Annual Dinner held on 2nd March 2018
Top Table Guests – top row (from left) Past President Davy Chapman; Hon Treasurer R. Scott; Rob Halliday; Rev Charles Finnie; Michael Aitken; Ian W Landles, bottom row Past-President Frankie Scot; Cornet Ali George; Chief Guest David McVittie; President Kenny McCartney; Provost Watson McAteer; Ex Cornet George Peden; Vice President Ex Cornet Ian Nichol.
A chapter and verse account of Teri greats
Although admitting he couldn’t quite put his finger on what makes Hawick and its folk so special, Michael Aitken was certain that “our songs and poems play a huge part in our lives in this grey auld toon.
More used to hitting all the right notes as official Common-Riding song- singer, Michael proved to be equally as accomplished as a speaker with a fine toast to Oor Ain Auld Toon.
Focusing on Hawick’s “great ambassadors”, he asked whether they would have been able to achieve what they had without being brought up with the “terrific amount of song and verse that goes hand in hand with Oor Ain Auld Toon”.
“To me, it’s like the glue that holds us all together,” he asserted. Turning to some of the “amazing men” who had put Hawick on the map centuries ago, Michael threw the spotlight on three renowned figures, namely novelist Sir Walter Scott, who had “several haunts” around Hawick; poet and novelist James Hogg, the Ettrick Shepherd, who was a regular visitor to the town; and poet and songwriter Henry Scott Riddell, who was educated at Newmill-on-Teviot, lived at The Flex in his early days, and frequently lectured at Hawick Archaeological Society.
The speaker also recounted personal memories of the late ex-Acting Father Addie Ingles, who was his “biggest influence”, and the late Ian Seeley, “another big influence”. “These men have helped carve out Hawick’s f uture in song and verse,” he said. Michael added that there had been a resurgence in Common-Riding songs over the last 20-30 years, stating that Ian Landles and Alan Brydon had helped bring “our songs” into the 21st century with the very popular Hawick Ma Border Hame and Bonnie Banner Blue.
He then rounded off with a couple of verses from A Callant Abroad, by John Rule, before a spirited chorus of Thomas Caldwell’s Oor Ain Auld Toon.
Delivering the toast to Border Art and Literature, the Rev. Charles Finnie, minister at Burnfoot since 1997 and current Callants’ Club chaplain, told the company that local wordsmiths such as Tom Ker could “turn their hands to anything”, alluding to Ker’s well-known songs such as I Like Aud Hawick the Best, The Fairest Spot o’ a’ and Where Slitrig and Teviot Meet.
Ker’s love for Hawick “poured out”, said the speaker, who also highlighted the resonance of the former’s poems, including Hornshole and Gather Callants, Gather.
Closing with a “nod to Border Art”, the speaker recalled travelling to Hawick in 1997 for his church interview, cresting the Ashkirk heights, where, laid out before him, was “a vista which continues to hold opportunity for exploration and adventure”. He added that it was a picture of the Borderlands seared in his mind’s eye. “A palate that cannot ever be fully mastered, I don’t think, and I hope not.”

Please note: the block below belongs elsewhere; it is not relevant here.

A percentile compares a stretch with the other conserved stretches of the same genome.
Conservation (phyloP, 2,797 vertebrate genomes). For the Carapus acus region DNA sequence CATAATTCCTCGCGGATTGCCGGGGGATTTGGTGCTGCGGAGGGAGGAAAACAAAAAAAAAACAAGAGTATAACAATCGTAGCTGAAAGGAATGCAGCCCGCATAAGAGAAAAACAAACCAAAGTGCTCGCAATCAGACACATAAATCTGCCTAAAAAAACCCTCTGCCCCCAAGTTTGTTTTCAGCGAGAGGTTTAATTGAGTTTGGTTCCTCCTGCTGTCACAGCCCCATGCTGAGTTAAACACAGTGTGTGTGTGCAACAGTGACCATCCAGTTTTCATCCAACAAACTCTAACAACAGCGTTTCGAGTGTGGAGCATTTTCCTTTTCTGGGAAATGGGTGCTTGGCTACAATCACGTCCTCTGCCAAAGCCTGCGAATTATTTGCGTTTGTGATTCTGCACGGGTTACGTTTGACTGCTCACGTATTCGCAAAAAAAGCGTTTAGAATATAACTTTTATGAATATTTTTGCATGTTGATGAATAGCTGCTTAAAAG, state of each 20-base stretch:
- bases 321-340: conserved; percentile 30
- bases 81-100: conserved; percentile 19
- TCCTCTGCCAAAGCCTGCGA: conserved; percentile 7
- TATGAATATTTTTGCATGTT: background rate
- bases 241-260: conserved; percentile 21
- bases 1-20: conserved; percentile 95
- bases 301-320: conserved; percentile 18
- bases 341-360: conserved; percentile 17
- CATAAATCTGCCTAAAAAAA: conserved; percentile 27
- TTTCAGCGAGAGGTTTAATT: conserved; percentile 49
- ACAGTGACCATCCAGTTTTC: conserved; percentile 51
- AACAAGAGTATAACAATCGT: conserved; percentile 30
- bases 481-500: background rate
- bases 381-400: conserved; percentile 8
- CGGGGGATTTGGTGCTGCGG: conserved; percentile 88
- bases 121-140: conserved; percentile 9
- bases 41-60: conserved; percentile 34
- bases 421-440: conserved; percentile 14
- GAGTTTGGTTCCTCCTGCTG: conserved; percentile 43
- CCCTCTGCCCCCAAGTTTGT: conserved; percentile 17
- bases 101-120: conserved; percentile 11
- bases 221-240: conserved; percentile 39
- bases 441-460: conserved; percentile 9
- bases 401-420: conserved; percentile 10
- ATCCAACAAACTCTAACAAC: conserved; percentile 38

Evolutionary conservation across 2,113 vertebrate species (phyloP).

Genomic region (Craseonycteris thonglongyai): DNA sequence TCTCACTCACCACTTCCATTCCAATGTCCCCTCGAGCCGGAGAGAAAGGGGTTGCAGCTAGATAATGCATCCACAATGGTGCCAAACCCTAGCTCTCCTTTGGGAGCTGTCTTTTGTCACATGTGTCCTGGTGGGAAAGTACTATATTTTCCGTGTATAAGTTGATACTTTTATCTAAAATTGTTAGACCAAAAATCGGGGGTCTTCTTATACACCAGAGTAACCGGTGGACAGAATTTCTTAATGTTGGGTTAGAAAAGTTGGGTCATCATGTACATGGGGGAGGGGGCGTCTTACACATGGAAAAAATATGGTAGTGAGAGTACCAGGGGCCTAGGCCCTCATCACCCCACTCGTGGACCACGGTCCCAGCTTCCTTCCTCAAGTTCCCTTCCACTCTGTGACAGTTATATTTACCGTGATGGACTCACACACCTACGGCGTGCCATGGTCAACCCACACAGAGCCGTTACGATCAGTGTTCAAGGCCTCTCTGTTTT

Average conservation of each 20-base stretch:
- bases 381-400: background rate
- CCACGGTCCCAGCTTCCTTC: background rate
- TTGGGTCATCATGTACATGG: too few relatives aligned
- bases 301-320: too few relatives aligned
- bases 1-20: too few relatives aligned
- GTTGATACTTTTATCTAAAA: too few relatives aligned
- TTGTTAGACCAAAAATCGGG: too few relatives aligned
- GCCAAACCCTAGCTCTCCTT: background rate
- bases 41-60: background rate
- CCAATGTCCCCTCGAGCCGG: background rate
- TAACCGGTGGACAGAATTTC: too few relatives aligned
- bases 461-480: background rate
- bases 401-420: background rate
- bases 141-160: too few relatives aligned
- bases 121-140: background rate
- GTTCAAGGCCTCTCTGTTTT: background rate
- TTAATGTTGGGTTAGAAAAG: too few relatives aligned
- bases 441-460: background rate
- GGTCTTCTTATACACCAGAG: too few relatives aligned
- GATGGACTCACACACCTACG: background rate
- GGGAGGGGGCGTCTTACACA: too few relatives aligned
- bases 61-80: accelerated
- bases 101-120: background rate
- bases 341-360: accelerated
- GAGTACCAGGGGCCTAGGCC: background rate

Our future prosperity lies in our own handsMain speaker for the evening, ex- Langholm Cornet Dave McVittie, delighted the company with his trademark humour, while also striking a cautionary note over what he thought the future held for Hawick and Langholm. The butt of several of his jokes was his sparring partner from Langholm, Billy Young, while Callants’ president Kenny McCartney also took a ribbing during a side-splitting repertoire for which ‘Big Deev’ as he is known has become synonymous.Our future prosperity lies in our own hands The speaker went on to recall hisrugby-playing days during which he first experienced the “Hawick hospitality” after matches against the Greens, and also talked of friendships forged at Hawick Common-Riding.
Giving his own take on how Hawick and Langholm might prosper in years to come, Dave continued: “Over the last two decades in Langholm we’ve seen work all but dry up. When once the sound of busy looms echoed through the streets, there’s now just a ghostly wind, and I know Hawick has suffered a similar fate. “We get no appreciable help from Dumfries and Galloway Council and none that I know of from the tourist board. It is therefore the widely held perception in Langholm that we are out on a limb.
“If this is the case, gentlemen, why don’t we take things into our own hands, drawing visitors to my beloved Muckle Toon, where we can show them what we have, before directing them north on the A7 to the queen o’ a’ the Borders. “The Highlands of Scotland rely heavily on the American dollar, but what do they have that we do not? The Highland Clearances of the 18th and 19th centuries saw thousands of Scottish families emigrating to America and Canada, but there are just as many Border descendants living across the Atlantic.” “[So] why can’t we have a mutually run enterprise between Hawick and Langholm where we welcome Americans to our towns and show them some of the history upon which they are built. “Bus them up to Hornshole or Otterburn and regale them of stories of blood and steel. Drive them down to Carlisle Castle where the Bold Buccleuch freed Johnnie Armstrong of Gilnockie. Or bring them up to the new distillery in Hawick where they can buy a bottle of the same sort of whisky that their ancestors would have used to keep warm during a night of reiving.”
The speaker said he didn’t have all the answers, but if we didn’t try something we would be leaving our children nothing. He added: “Perhaps this is all just a pipe dream, but think of what good it would do both our towns if we had thousands of extra visitors staying in our hotels, using our shops and eating in our restaurants. “I will leave the idea with you all to ponder, and who knows, by the time my kids are old enough to leave school, there may just be something up and running, and both our towns might be in the ascendancy.
“What I do know is no matter what direction we go on and where our towns end up, we shall forever remain friends.”
Company toasts town back on the up“Real investment is pushing Hawick down the road to economic recovery,” said Provost Watson McAteer in an upbeat State of the Nation speech at last Friday night’s Callants’ Club dinner.